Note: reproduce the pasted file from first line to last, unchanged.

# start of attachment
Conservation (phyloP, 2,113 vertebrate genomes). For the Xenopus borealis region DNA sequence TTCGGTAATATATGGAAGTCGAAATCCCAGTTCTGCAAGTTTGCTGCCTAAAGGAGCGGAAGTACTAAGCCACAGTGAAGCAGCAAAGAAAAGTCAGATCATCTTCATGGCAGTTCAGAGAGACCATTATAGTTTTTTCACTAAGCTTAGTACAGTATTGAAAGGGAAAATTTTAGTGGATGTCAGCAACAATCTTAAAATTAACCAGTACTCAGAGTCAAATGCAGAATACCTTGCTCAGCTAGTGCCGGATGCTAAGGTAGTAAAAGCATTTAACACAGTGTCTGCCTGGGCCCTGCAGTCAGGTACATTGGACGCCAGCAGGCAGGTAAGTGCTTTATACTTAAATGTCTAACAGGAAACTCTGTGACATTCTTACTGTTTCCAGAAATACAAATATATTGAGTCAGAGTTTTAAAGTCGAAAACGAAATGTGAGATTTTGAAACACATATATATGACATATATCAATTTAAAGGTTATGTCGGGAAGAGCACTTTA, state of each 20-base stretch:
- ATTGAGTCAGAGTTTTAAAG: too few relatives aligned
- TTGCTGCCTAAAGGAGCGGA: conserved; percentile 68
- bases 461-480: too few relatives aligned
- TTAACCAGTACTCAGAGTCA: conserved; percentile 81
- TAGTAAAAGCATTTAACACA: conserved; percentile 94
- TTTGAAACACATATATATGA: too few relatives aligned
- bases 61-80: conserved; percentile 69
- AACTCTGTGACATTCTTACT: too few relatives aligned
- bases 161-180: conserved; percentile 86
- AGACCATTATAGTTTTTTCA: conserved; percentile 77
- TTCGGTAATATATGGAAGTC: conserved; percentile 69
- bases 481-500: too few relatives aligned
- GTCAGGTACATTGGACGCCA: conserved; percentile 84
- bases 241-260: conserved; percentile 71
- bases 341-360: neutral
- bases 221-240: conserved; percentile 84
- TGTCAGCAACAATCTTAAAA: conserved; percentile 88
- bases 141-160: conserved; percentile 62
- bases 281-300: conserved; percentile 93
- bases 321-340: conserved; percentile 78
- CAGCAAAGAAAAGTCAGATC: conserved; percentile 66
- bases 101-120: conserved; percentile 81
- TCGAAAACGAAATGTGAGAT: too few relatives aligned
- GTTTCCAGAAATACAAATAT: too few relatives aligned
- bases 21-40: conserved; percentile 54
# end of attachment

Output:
Conservation (phyloP, 2,113 vertebrate genomes). For the Xenopus borealis region DNA sequence TTCGGTAATATATGGAAGTCGAAATCCCAGTTCTGCAAGTTTGCTGCCTAAAGGAGCGGAAGTACTAAGCCACAGTGAAGCAGCAAAGAAAAGTCAGATCATCTTCATGGCAGTTCAGAGAGACCATTATAGTTTTTTCACTAAGCTTAGTACAGTATTGAAAGGGAAAATTTTAGTGGATGTCAGCAACAATCTTAAAATTAACCAGTACTCAGAGTCAAATGCAGAATACCTTGCTCAGCTAGTGCCGGATGCTAAGGTAGTAAAAGCATTTAACACAGTGTCTGCCTGGGCCCTGCAGTCAGGTACATTGGACGCCAGCAGGCAGGTAAGTGCTTTATACTTAAATGTCTAACAGGAAACTCTGTGACATTCTTACTGTTTCCAGAAATACAAATATATTGAGTCAGAGTTTTAAAGTCGAAAACGAAATGTGAGATTTTGAAACACATATATATGACATATATCAATTTAAAGGTTATGTCGGGAAGAGCACTTTA, state of each 20-base stretch:
- ATTGAGTCAGAGTTTTAAAG: too few relatives aligned
- TTGCTGCCTAAAGGAGCGGA: conserved; percentile 68
- bases 461-480: too few relatives aligned
- TTAACCAGTACTCAGAGTCA: conserved; percentile 81
- TAGTAAAAGCATTTAACACA: conserved; percentile 94
- TTTGAAACACATATATATGA: too few relatives aligned
- bases 61-80: conserved; percentile 69
- AACTCTGTGACATTCTTACT: too few relatives aligned
- bases 161-180: conserved; percentile 86
- AGACCATTATAGTTTTTTCA: conserved; percentile 77
- TTCGGTAATATATGGAAGTC: conserved; percentile 69
- bases 481-500: too few relatives aligned
- GTCAGGTACATTGGACGCCA: conserved; percentile 84
- bases 241-260: conserved; percentile 71
- bases 341-360: neutral
- bases 221-240: conserved; percentile 84
- TGTCAGCAACAATCTTAAAA: conserved; percentile 88
- bases 141-160: conserved; percentile 62
- bases 281-300: conserved; percentile 93
- bases 321-340: conserved; percentile 78
- CAGCAAAGAAAAGTCAGATC: conserved; percentile 66
- bases 101-120: conserved; percentile 81
- TCGAAAACGAAATGTGAGAT: too few relatives aligned
- GTTTCCAGAAATACAAATAT: too few relatives aligned
- bases 21-40: conserved; percentile 54